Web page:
Channel changes force Intel’s hand

Had it not been able to cut a deal with The Atlantis hotel in Dubai, Intel’s Solution Summit (ISS) might not have gone ahead this year. In the end, EMEA partners were glad it did. Andrew Seymour was there to hear the vendor’s plans.

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Channel changes force Intel’s hand Steve Dallman says Intel is trying to drive a tighter relationship between ODMs and local PC assemblers.
By  Andrew Seymour Published  May 29, 2010

To those who assume that the likes of Dell and HP keep Intel's business ticking over from one quarter to the next, it might come as a surprise that the channel is actually still pretty important to the CPU vendor.

In fact, if you listen to the company's senior management, the channel is collectively Intel's biggest customer, or to put it another way: the revenues that are generated from channel sales exceed those that come from its largest multinational vendor.

While Intel's partner base caught the impact of last year's economic downturn full in the face, the vendor can still count on a hearty throng of assemblers and integrators to push its products out into the market.

"There has been some consolidation, but when we look at our total membership it has remained incredibly flat in the multi-hundred thousand or so," reflected Steve Dallman, VP and general manager of Intel's worldwide reseller organisation.

There are around 225,000 Intel partners globally to be more accurate, with 50,000 of them based in EMEA. Of that EMEA figure, 500 hold ‘Premier' status on its partner programme.

What the numbers don't indicate, however, is the pace at which the dynamics of Intel's channel community are changing.

It wasn't long ago that the typical profile of an Intel partner was a local PC builder that used its CPUs during assembly. Not anymore though. Partners are now responsible for developing anything and everything that features a chip, be it an ultra-light PC or a sophisticated electronic medical device.

On top of that, the amount of ‘pure integration' that is carried out locally has fallen due to assemblers sourcing full or partially built systems from ODMs in the Far East.

Sell-through rate
Such seismic shifts in the landscape provided the basis for several major channel announcements at ISS. For starters, Intel now admits the time is right to recognise channel partners for the "technology sell-through" they do, regardless of where the integration takes place.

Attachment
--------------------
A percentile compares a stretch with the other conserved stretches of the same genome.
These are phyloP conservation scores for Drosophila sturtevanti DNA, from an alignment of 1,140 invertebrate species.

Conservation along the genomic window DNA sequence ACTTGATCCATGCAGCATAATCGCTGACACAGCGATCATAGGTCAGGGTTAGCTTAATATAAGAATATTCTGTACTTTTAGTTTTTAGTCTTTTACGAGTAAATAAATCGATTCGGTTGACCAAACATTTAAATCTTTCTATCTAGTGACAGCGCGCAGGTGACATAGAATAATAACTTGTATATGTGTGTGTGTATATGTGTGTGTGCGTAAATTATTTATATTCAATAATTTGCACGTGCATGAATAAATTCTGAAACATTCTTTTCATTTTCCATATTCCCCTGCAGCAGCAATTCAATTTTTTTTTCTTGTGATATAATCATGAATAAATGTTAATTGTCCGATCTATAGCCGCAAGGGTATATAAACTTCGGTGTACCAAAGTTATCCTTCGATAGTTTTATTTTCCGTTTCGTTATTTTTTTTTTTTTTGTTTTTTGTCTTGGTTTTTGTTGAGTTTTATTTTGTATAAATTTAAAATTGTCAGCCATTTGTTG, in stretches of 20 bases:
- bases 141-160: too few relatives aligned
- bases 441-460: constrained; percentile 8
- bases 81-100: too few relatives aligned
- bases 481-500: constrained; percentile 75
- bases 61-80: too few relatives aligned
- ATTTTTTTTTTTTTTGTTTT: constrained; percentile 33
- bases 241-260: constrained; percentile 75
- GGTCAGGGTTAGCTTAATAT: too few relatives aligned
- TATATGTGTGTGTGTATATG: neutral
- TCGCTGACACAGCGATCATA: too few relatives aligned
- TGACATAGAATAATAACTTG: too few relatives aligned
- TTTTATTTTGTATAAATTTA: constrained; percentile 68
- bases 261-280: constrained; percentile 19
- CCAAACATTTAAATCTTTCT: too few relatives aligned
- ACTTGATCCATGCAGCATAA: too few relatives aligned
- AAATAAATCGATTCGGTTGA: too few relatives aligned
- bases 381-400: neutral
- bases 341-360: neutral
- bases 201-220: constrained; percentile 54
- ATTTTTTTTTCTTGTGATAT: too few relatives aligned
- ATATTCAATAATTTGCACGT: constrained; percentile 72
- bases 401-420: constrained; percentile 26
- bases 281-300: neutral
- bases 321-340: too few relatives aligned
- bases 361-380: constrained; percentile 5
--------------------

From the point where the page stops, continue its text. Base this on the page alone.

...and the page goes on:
"Most of you are moving to solutions and in some cases it maybe a system that is manufactured by somebody else, but if you are a technology partner selling it to the consumer or the enterprise we want to make sure we start recognising you and your sales people for selling through any Intel technology," said Intel's director of sales and distribution for its reseller channel operations in EMEA, Maurits Tichelman, to the 400 or so partners in attendance.

Intrinsic to that is the launch of the Channel Authorised Manufacturing Programme. It has been running in pilot phase for the past year, but has now been formally rolled out as Intel seeks to facilitate stronger relationships between partners and ODMs.

Dallman outlines why the programme is so important to the future of both local integrators and its own channel operations: "When mobile started up, the channel didn't really jump onto the bandwagon right away, but interestingly when netbooks came out - which was more of a difficult thing to integrate because the CPU had to be soldered down into the boards at the manufacturing point - they have really done pretty well," he remarked.

"So we said we need to go get with the ODMs and really work together and start looking at them differently. The difference is we used to look at them as a customer because they bought components and assembled them and now we are looking at them to a certain degree as a channel. They buy components, they assemble, but then they ship them somewhere. And the people they ship them to are the ones my sales guys are calling up," said Dallman.